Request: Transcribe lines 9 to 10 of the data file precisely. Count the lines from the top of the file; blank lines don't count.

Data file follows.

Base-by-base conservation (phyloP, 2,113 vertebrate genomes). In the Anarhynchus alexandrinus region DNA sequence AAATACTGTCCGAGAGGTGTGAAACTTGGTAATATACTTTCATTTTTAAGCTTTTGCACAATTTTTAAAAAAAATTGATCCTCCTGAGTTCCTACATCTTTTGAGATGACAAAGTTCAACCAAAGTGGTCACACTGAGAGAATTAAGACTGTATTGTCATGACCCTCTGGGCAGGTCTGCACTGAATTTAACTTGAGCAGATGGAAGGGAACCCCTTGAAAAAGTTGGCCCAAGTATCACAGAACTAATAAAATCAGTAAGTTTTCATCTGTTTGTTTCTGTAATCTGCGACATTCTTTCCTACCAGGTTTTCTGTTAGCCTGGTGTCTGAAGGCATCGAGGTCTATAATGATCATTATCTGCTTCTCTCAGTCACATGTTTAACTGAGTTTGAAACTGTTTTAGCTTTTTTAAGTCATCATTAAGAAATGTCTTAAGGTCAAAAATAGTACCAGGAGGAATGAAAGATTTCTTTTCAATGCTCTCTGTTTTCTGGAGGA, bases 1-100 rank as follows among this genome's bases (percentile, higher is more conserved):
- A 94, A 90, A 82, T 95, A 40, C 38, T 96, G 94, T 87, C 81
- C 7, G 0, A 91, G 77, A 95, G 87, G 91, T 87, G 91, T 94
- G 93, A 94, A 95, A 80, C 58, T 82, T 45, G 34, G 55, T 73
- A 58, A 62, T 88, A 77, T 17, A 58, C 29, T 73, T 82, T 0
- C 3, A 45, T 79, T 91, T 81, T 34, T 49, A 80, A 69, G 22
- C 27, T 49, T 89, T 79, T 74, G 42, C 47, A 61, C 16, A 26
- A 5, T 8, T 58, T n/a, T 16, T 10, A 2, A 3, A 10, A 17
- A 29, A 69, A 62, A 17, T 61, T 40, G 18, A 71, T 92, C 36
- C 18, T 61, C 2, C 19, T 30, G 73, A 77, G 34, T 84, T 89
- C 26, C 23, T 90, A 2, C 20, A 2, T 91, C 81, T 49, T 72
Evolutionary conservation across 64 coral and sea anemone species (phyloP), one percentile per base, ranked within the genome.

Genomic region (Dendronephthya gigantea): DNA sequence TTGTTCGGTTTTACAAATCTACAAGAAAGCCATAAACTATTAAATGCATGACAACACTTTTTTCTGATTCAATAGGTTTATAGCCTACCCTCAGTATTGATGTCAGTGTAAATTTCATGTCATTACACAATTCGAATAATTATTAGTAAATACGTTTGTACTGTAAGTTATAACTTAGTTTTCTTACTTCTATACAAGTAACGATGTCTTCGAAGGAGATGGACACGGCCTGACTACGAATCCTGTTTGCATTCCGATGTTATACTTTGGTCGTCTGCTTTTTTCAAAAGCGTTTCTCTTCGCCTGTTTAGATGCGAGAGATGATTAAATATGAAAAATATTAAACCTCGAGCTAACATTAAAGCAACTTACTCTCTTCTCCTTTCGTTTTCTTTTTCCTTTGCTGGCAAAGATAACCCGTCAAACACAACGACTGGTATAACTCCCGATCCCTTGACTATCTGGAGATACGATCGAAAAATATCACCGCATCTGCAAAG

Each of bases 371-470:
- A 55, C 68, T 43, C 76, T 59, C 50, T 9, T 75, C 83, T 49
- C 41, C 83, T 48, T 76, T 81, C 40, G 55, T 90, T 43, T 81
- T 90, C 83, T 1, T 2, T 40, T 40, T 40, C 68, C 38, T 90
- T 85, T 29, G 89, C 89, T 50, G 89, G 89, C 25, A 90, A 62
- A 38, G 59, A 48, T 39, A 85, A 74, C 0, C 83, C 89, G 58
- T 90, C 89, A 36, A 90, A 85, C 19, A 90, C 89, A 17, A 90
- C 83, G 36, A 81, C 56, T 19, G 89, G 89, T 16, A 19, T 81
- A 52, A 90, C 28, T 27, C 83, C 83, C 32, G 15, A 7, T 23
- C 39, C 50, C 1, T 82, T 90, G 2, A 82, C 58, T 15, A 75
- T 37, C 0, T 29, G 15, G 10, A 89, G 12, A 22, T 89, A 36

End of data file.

- A 29, A 69, A 62, A 17, T 61, T 40, G 18, A 71, T 92, C 36
- C 18, T 61, C 2, C 19, T 30, G 73, A 77, G 34, T 84, T 89